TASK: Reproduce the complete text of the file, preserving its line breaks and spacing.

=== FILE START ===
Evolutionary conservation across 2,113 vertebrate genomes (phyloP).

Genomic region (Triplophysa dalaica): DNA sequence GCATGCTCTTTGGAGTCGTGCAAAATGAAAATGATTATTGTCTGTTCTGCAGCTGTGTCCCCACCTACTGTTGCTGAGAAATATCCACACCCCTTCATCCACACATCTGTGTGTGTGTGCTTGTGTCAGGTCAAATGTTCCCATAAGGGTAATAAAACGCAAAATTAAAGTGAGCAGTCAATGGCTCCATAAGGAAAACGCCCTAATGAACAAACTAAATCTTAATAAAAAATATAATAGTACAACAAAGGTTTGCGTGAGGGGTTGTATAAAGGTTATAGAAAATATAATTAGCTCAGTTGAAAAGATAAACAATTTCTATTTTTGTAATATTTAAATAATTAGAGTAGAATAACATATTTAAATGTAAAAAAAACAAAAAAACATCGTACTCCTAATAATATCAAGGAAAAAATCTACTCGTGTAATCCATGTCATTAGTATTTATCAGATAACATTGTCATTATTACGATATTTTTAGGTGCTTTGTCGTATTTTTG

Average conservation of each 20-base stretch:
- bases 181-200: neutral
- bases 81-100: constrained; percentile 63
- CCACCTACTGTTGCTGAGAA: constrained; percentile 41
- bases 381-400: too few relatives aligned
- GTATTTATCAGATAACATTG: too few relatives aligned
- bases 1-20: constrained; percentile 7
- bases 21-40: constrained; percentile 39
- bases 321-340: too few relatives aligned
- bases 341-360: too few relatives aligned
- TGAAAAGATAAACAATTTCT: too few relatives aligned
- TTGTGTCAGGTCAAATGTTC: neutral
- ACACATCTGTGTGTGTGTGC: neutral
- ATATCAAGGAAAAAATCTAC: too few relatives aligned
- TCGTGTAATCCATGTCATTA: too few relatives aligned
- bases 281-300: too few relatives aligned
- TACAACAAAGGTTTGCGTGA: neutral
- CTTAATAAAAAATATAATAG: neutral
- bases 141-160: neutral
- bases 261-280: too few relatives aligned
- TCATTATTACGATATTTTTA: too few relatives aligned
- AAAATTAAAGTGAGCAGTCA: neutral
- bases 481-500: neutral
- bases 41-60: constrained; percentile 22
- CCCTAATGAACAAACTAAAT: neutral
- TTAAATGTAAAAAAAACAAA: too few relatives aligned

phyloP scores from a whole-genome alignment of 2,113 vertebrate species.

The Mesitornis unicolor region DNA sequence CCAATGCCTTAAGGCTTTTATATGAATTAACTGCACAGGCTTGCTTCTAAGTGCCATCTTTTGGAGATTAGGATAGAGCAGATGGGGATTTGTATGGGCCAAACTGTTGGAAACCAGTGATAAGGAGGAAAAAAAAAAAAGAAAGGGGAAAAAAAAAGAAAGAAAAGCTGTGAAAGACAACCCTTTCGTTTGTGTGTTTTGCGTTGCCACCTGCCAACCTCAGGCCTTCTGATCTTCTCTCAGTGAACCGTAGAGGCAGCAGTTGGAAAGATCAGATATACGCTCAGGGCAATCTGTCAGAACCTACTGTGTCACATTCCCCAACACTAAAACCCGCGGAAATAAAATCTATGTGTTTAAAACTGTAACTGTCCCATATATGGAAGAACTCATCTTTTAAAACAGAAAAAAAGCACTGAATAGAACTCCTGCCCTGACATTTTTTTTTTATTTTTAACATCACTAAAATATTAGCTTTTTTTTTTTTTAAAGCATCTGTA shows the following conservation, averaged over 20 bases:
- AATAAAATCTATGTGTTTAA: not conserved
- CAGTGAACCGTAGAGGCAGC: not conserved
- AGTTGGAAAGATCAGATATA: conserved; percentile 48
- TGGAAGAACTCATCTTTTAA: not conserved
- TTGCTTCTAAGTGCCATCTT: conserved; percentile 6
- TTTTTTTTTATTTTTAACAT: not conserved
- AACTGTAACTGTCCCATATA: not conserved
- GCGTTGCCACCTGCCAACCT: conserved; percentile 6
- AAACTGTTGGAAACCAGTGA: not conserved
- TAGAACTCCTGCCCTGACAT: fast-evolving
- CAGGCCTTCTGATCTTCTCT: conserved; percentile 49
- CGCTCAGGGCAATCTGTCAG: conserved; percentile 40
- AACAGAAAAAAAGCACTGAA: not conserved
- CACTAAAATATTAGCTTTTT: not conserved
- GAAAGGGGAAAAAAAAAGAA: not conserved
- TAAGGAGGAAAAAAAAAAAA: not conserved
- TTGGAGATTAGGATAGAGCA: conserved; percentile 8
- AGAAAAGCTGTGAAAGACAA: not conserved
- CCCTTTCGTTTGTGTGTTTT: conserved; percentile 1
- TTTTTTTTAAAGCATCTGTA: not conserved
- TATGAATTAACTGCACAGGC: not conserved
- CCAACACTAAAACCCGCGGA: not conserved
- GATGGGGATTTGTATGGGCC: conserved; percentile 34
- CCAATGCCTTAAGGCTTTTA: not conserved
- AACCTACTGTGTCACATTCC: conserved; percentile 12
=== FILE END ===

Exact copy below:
Evolutionary conservation across 2,113 vertebrate genomes (phyloP).

Genomic region (Triplophysa dalaica): DNA sequence GCATGCTCTTTGGAGTCGTGCAAAATGAAAATGATTATTGTCTGTTCTGCAGCTGTGTCCCCACCTACTGTTGCTGAGAAATATCCACACCCCTTCATCCACACATCTGTGTGTGTGTGCTTGTGTCAGGTCAAATGTTCCCATAAGGGTAATAAAACGCAAAATTAAAGTGAGCAGTCAATGGCTCCATAAGGAAAACGCCCTAATGAACAAACTAAATCTTAATAAAAAATATAATAGTACAACAAAGGTTTGCGTGAGGGGTTGTATAAAGGTTATAGAAAATATAATTAGCTCAGTTGAAAAGATAAACAATTTCTATTTTTGTAATATTTAAATAATTAGAGTAGAATAACATATTTAAATGTAAAAAAAACAAAAAAACATCGTACTCCTAATAATATCAAGGAAAAAATCTACTCGTGTAATCCATGTCATTAGTATTTATCAGATAACATTGTCATTATTACGATATTTTTAGGTGCTTTGTCGTATTTTTG

Average conservation of each 20-base stretch:
- bases 181-200: neutral
- bases 81-100: constrained; percentile 63
- CCACCTACTGTTGCTGAGAA: constrained; percentile 41
- bases 381-400: too few relatives aligned
- GTATTTATCAGATAACATTG: too few relatives aligned
- bases 1-20: constrained; percentile 7
- bases 21-40: constrained; percentile 39
- bases 321-340: too few relatives aligned
- bases 341-360: too few relatives aligned
- TGAAAAGATAAACAATTTCT: too few relatives aligned
- TTGTGTCAGGTCAAATGTTC: neutral
- ACACATCTGTGTGTGTGTGC: neutral
- ATATCAAGGAAAAAATCTAC: too few relatives aligned
- TCGTGTAATCCATGTCATTA: too few relatives aligned
- bases 281-300: too few relatives aligned
- TACAACAAAGGTTTGCGTGA: neutral
- CTTAATAAAAAATATAATAG: neutral
- bases 141-160: neutral
- bases 261-280: too few relatives aligned
- TCATTATTACGATATTTTTA: too few relatives aligned
- AAAATTAAAGTGAGCAGTCA: neutral
- bases 481-500: neutral
- bases 41-60: constrained; percentile 22
- CCCTAATGAACAAACTAAAT: neutral
- TTAAATGTAAAAAAAACAAA: too few relatives aligned

phyloP scores from a whole-genome alignment of 2,113 vertebrate species.

The Mesitornis unicolor region DNA sequence CCAATGCCTTAAGGCTTTTATATGAATTAACTGCACAGGCTTGCTTCTAAGTGCCATCTTTTGGAGATTAGGATAGAGCAGATGGGGATTTGTATGGGCCAAACTGTTGGAAACCAGTGATAAGGAGGAAAAAAAAAAAAGAAAGGGGAAAAAAAAAGAAAGAAAAGCTGTGAAAGACAACCCTTTCGTTTGTGTGTTTTGCGTTGCCACCTGCCAACCTCAGGCCTTCTGATCTTCTCTCAGTGAACCGTAGAGGCAGCAGTTGGAAAGATCAGATATACGCTCAGGGCAATCTGTCAGAACCTACTGTGTCACATTCCCCAACACTAAAACCCGCGGAAATAAAATCTATGTGTTTAAAACTGTAACTGTCCCATATATGGAAGAACTCATCTTTTAAAACAGAAAAAAAGCACTGAATAGAACTCCTGCCCTGACATTTTTTTTTTATTTTTAACATCACTAAAATATTAGCTTTTTTTTTTTTTAAAGCATCTGTA shows the following conservation, averaged over 20 bases:
- AATAAAATCTATGTGTTTAA: not conserved
- CAGTGAACCGTAGAGGCAGC: not conserved
- AGTTGGAAAGATCAGATATA: conserved; percentile 48
- TGGAAGAACTCATCTTTTAA: not conserved
- TTGCTTCTAAGTGCCATCTT: conserved; percentile 6
- TTTTTTTTTATTTTTAACAT: not conserved
- AACTGTAACTGTCCCATATA: not conserved
- GCGTTGCCACCTGCCAACCT: conserved; percentile 6
- AAACTGTTGGAAACCAGTGA: not conserved
- TAGAACTCCTGCCCTGACAT: fast-evolving
- CAGGCCTTCTGATCTTCTCT: conserved; percentile 49
- CGCTCAGGGCAATCTGTCAG: conserved; percentile 40
- AACAGAAAAAAAGCACTGAA: not conserved
- CACTAAAATATTAGCTTTTT: not conserved
- GAAAGGGGAAAAAAAAAGAA: not conserved
- TAAGGAGGAAAAAAAAAAAA: not conserved
- TTGGAGATTAGGATAGAGCA: conserved; percentile 8
- AGAAAAGCTGTGAAAGACAA: not conserved
- CCCTTTCGTTTGTGTGTTTT: conserved; percentile 1
- TTTTTTTTAAAGCATCTGTA: not conserved
- TATGAATTAACTGCACAGGC: not conserved
- CCAACACTAAAACCCGCGGA: not conserved
- GATGGGGATTTGTATGGGCC: conserved; percentile 34
- CCAATGCCTTAAGGCTTTTA: not conserved
- AACCTACTGTGTCACATTCC: conserved; percentile 12